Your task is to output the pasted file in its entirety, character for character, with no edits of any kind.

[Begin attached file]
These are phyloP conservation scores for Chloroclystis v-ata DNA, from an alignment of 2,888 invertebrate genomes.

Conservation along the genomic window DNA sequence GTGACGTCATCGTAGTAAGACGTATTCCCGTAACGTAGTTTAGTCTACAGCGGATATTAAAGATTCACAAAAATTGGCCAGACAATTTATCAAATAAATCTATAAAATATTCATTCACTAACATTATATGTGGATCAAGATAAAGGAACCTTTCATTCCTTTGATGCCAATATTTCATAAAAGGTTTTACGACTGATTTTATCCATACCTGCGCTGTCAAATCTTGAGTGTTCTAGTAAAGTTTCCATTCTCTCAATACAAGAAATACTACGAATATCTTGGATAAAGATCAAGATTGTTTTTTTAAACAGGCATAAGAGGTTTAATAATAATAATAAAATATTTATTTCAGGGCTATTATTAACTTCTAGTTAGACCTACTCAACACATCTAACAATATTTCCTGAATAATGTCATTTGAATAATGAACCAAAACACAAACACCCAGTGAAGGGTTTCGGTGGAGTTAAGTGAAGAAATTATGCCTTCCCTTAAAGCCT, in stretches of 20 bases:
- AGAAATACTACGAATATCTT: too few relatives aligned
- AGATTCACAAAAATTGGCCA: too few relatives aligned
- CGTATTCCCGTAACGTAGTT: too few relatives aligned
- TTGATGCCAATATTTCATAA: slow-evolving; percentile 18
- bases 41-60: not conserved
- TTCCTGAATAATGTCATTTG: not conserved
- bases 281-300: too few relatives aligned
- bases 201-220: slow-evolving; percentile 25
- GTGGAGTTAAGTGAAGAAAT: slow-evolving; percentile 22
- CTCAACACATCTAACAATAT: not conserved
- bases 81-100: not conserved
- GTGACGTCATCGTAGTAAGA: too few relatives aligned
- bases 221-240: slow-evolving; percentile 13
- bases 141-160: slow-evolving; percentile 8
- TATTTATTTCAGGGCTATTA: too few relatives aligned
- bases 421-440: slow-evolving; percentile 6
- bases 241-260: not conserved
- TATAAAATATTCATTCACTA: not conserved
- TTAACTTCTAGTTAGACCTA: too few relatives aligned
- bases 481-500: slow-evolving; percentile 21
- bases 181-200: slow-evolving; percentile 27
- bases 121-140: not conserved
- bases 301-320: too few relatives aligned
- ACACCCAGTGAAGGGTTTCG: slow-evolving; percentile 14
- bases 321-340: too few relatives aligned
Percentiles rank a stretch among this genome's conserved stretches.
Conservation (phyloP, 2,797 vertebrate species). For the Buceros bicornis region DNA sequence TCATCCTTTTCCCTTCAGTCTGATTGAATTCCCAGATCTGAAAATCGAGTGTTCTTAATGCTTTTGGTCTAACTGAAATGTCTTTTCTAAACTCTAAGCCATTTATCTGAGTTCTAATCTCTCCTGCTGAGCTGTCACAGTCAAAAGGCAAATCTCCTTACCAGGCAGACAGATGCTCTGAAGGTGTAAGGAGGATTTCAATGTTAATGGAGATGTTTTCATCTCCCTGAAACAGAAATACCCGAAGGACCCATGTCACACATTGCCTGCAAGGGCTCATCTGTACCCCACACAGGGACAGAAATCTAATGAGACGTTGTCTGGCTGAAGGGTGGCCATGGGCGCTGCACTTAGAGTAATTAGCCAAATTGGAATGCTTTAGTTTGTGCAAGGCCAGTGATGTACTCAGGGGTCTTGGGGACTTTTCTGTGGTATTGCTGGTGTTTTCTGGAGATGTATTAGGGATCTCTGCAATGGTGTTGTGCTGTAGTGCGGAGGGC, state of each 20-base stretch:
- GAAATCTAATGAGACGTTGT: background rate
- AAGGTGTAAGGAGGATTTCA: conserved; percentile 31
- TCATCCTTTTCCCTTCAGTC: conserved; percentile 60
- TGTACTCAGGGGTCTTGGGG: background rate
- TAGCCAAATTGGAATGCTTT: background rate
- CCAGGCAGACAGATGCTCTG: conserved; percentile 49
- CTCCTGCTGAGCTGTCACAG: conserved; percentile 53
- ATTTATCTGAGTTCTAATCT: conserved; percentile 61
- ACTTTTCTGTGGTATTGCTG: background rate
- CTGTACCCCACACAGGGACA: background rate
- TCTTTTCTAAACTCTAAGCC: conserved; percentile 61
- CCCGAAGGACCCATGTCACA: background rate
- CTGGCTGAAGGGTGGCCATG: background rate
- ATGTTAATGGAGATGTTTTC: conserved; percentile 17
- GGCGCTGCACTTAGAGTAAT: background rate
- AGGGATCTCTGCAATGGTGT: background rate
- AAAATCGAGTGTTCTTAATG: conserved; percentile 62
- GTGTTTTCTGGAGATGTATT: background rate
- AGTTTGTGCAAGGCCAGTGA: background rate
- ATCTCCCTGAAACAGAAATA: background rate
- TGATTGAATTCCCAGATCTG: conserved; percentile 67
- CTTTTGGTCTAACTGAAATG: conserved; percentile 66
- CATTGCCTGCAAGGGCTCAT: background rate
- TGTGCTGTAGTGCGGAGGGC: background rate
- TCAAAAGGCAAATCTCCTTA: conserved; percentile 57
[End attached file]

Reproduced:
These are phyloP conservation scores for Chloroclystis v-ata DNA, from an alignment of 2,888 invertebrate genomes.

Conservation along the genomic window DNA sequence GTGACGTCATCGTAGTAAGACGTATTCCCGTAACGTAGTTTAGTCTACAGCGGATATTAAAGATTCACAAAAATTGGCCAGACAATTTATCAAATAAATCTATAAAATATTCATTCACTAACATTATATGTGGATCAAGATAAAGGAACCTTTCATTCCTTTGATGCCAATATTTCATAAAAGGTTTTACGACTGATTTTATCCATACCTGCGCTGTCAAATCTTGAGTGTTCTAGTAAAGTTTCCATTCTCTCAATACAAGAAATACTACGAATATCTTGGATAAAGATCAAGATTGTTTTTTTAAACAGGCATAAGAGGTTTAATAATAATAATAAAATATTTATTTCAGGGCTATTATTAACTTCTAGTTAGACCTACTCAACACATCTAACAATATTTCCTGAATAATGTCATTTGAATAATGAACCAAAACACAAACACCCAGTGAAGGGTTTCGGTGGAGTTAAGTGAAGAAATTATGCCTTCCCTTAAAGCCT, in stretches of 20 bases:
- AGAAATACTACGAATATCTT: too few relatives aligned
- AGATTCACAAAAATTGGCCA: too few relatives aligned
- CGTATTCCCGTAACGTAGTT: too few relatives aligned
- TTGATGCCAATATTTCATAA: slow-evolving; percentile 18
- bases 41-60: not conserved
- TTCCTGAATAATGTCATTTG: not conserved
- bases 281-300: too few relatives aligned
- bases 201-220: slow-evolving; percentile 25
- GTGGAGTTAAGTGAAGAAAT: slow-evolving; percentile 22
- CTCAACACATCTAACAATAT: not conserved
- bases 81-100: not conserved
- GTGACGTCATCGTAGTAAGA: too few relatives aligned
- bases 221-240: slow-evolving; percentile 13
- bases 141-160: slow-evolving; percentile 8
- TATTTATTTCAGGGCTATTA: too few relatives aligned
- bases 421-440: slow-evolving; percentile 6
- bases 241-260: not conserved
- TATAAAATATTCATTCACTA: not conserved
- TTAACTTCTAGTTAGACCTA: too few relatives aligned
- bases 481-500: slow-evolving; percentile 21
- bases 181-200: slow-evolving; percentile 27
- bases 121-140: not conserved
- bases 301-320: too few relatives aligned
- ACACCCAGTGAAGGGTTTCG: slow-evolving; percentile 14
- bases 321-340: too few relatives aligned
Percentiles rank a stretch among this genome's conserved stretches.
Conservation (phyloP, 2,797 vertebrate species). For the Buceros bicornis region DNA sequence TCATCCTTTTCCCTTCAGTCTGATTGAATTCCCAGATCTGAAAATCGAGTGTTCTTAATGCTTTTGGTCTAACTGAAATGTCTTTTCTAAACTCTAAGCCATTTATCTGAGTTCTAATCTCTCCTGCTGAGCTGTCACAGTCAAAAGGCAAATCTCCTTACCAGGCAGACAGATGCTCTGAAGGTGTAAGGAGGATTTCAATGTTAATGGAGATGTTTTCATCTCCCTGAAACAGAAATACCCGAAGGACCCATGTCACACATTGCCTGCAAGGGCTCATCTGTACCCCACACAGGGACAGAAATCTAATGAGACGTTGTCTGGCTGAAGGGTGGCCATGGGCGCTGCACTTAGAGTAATTAGCCAAATTGGAATGCTTTAGTTTGTGCAAGGCCAGTGATGTACTCAGGGGTCTTGGGGACTTTTCTGTGGTATTGCTGGTGTTTTCTGGAGATGTATTAGGGATCTCTGCAATGGTGTTGTGCTGTAGTGCGGAGGGC, state of each 20-base stretch:
- GAAATCTAATGAGACGTTGT: background rate
- AAGGTGTAAGGAGGATTTCA: conserved; percentile 31
- TCATCCTTTTCCCTTCAGTC: conserved; percentile 60
- TGTACTCAGGGGTCTTGGGG: background rate
- TAGCCAAATTGGAATGCTTT: background rate
- CCAGGCAGACAGATGCTCTG: conserved; percentile 49
- CTCCTGCTGAGCTGTCACAG: conserved; percentile 53
- ATTTATCTGAGTTCTAATCT: conserved; percentile 61
- ACTTTTCTGTGGTATTGCTG: background rate
- CTGTACCCCACACAGGGACA: background rate
- TCTTTTCTAAACTCTAAGCC: conserved; percentile 61
- CCCGAAGGACCCATGTCACA: background rate
- CTGGCTGAAGGGTGGCCATG: background rate
- ATGTTAATGGAGATGTTTTC: conserved; percentile 17
- GGCGCTGCACTTAGAGTAAT: background rate
- AGGGATCTCTGCAATGGTGT: background rate
- AAAATCGAGTGTTCTTAATG: conserved; percentile 62
- GTGTTTTCTGGAGATGTATT: background rate
- AGTTTGTGCAAGGCCAGTGA: background rate
- ATCTCCCTGAAACAGAAATA: background rate
- TGATTGAATTCCCAGATCTG: conserved; percentile 67
- CTTTTGGTCTAACTGAAATG: conserved; percentile 66
- CATTGCCTGCAAGGGCTCAT: background rate
- TGTGCTGTAGTGCGGAGGGC: background rate
- TCAAAAGGCAAATCTCCTTA: conserved; percentile 57